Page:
What is Surface Finishing: Processes & Surface Finish Examples

authorIcon By Catherine Veilleux on November 28, 2023 topicIcon Laser Cleaning

As part of my job, I’m always looking at how lasers can improve the quality and speed of manufacturing processes. One of my main areas of expertise is surface finishing.

Surface finishing is the process of modifying a surface to improve specific properties, such as corrosion resistance, durability, adhesion, or appearance. The term encompasses a wide variety of processes, including deburring, coating, polishing, and texturing.

In this article, I will go over the most common surface finishing processes and explain how they achieve different textures. Then, I will share different surface textures that can be created on metal components and explain why certain textures offer better properties than others.

Common Surface Finishing Processes


Coatings are used to improve various surface properties, such as corrosion resistance, wear resistance, and electrical conductivity.

Before applying a coating, the surface needs to be prepared so that the coating forms a strong bond with the surface. Typical surface preparation steps include removing contaminants, roughening the surface, and altering the chemical composition of the surface.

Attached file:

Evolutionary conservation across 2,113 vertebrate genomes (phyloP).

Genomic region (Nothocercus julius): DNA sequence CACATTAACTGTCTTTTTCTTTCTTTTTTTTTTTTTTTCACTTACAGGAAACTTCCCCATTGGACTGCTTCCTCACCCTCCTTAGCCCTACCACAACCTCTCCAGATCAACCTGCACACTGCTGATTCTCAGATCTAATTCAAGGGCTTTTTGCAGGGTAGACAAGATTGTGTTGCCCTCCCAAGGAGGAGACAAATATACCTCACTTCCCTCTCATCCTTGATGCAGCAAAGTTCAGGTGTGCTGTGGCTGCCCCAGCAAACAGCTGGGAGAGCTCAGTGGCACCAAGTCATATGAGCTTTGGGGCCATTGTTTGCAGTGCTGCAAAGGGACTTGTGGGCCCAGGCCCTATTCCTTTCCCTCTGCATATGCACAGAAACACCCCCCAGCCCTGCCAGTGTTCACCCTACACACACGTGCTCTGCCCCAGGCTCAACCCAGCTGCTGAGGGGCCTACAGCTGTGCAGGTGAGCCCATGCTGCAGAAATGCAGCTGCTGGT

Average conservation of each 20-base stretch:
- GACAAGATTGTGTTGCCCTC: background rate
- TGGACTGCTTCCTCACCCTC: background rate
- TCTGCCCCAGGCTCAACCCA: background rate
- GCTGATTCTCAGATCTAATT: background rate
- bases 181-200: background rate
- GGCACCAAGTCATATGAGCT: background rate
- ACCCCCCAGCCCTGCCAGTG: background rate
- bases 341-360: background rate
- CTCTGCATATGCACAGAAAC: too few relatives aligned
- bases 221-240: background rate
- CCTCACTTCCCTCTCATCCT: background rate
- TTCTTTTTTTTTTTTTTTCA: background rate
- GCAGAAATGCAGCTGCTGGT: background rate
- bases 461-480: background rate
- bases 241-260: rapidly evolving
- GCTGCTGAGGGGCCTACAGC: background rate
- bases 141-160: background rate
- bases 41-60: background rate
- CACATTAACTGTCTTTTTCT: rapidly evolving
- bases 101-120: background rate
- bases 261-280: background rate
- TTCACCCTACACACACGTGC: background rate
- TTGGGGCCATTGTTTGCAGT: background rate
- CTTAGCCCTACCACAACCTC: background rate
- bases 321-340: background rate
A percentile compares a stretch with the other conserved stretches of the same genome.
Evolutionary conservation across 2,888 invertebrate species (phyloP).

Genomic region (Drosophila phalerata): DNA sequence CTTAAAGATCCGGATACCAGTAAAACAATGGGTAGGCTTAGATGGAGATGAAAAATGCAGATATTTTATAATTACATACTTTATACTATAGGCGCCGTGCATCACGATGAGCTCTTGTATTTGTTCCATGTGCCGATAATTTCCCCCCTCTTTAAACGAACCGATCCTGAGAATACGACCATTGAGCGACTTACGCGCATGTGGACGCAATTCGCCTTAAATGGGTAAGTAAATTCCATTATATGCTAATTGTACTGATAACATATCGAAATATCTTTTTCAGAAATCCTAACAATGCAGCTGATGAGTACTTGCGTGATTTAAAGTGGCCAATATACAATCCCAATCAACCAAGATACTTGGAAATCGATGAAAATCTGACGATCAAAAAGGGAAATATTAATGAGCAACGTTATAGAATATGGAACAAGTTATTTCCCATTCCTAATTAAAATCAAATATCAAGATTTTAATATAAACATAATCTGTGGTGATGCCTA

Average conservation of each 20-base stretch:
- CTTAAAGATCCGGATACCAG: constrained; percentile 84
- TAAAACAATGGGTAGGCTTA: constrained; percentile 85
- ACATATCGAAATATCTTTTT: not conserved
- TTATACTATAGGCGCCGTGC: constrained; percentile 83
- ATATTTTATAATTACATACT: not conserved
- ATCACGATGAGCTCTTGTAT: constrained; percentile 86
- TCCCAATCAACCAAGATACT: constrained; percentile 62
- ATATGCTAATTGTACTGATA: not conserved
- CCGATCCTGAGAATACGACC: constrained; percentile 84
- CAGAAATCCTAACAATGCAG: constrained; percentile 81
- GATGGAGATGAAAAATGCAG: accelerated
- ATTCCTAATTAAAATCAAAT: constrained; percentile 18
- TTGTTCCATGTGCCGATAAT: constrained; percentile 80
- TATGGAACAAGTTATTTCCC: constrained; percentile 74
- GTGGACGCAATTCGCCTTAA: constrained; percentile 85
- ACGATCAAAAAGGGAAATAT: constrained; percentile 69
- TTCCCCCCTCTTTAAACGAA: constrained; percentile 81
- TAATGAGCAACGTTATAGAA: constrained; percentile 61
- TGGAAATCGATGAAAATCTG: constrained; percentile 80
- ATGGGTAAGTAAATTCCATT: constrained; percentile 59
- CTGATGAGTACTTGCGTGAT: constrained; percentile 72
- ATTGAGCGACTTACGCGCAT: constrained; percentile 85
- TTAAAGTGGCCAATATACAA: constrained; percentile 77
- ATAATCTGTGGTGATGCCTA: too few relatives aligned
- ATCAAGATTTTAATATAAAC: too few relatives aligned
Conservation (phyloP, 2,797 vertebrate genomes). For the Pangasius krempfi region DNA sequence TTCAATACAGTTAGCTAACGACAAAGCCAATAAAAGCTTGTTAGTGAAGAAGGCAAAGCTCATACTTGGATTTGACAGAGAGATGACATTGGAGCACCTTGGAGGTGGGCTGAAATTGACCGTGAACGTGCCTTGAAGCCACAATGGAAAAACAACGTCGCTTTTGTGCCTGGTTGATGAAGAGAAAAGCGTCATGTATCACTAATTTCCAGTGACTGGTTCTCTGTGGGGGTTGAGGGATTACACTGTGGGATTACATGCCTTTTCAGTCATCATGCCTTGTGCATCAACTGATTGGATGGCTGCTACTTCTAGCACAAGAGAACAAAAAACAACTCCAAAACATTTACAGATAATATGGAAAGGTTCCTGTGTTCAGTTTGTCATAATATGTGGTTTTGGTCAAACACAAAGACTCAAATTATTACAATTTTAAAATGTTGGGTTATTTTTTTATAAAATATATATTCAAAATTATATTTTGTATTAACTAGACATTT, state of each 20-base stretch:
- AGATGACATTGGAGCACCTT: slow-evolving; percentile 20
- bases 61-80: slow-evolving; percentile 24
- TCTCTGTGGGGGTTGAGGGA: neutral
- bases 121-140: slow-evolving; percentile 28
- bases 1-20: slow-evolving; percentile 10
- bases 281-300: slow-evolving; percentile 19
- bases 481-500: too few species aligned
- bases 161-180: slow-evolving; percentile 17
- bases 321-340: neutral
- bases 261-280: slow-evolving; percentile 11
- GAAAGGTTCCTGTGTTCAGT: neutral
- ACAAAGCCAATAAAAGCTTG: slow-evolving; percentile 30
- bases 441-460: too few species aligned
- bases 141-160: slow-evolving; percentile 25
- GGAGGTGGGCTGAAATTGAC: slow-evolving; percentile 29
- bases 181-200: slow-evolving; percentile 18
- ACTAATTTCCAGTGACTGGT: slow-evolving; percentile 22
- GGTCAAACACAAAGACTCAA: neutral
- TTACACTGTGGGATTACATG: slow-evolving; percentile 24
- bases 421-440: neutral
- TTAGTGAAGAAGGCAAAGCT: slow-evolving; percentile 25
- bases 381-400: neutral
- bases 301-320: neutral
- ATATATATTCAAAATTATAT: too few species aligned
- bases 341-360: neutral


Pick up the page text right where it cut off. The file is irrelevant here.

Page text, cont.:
Here are some of the most common industrial coating processes.

Electrocoating (E-Coating)


Electrocoating, or e-coating, is a process where parts are immersed in an electrolyte solution containing a paint or primer. Both the coating material and the part are electrically charged, which causes the paint to be attracted to and deposited on the metal surface.

E-coating is widely recognized for its ability to provide corrosion-resistance, making it a popular choice in the automotive industry. The resulting finish is smooth and durable.



Electroplating is a process in which metal parts are immersed in an electrolyte solution containing a metal coating, such as chromium, nickel, or zinc. An electric current is passed through the electrolyte using a cathode and an anode. The resulting metal part is said to be nicked-plated, zinc-plated, chrome-plated, etc.

Electroplating is used to increase corrosion resistance, provide additional protection, or improve the aesthetics of the part. The resulting finish is smoother because the metal coating fills in irregularities on the substrate.



Anodizing is an electrochemical process that uses a bath filled with acid electrolyte. The metal part (typically aluminum) is immersed in the electrolyte, and each is electrified with opposite charges. This causes the metal to oxidize, generating a natural oxide layer that acts as a protective coating on its surface.

The resulting metal finish is durable and considered attractive. The anodizing process also improves wear and corrosion-resistance.

Powder Coating


Powder coatings are applied using an electrode, a spray gun, a dry powder, and an oven. The electrode is used to electrically charge the workpiece. The powder is given an opposite charge and sprayed onto the workpiece. The opposite charges cause the powder to stick to the surface. The workpiece is then placed in an oven to melt the dry powder, causing it to bond to the surface.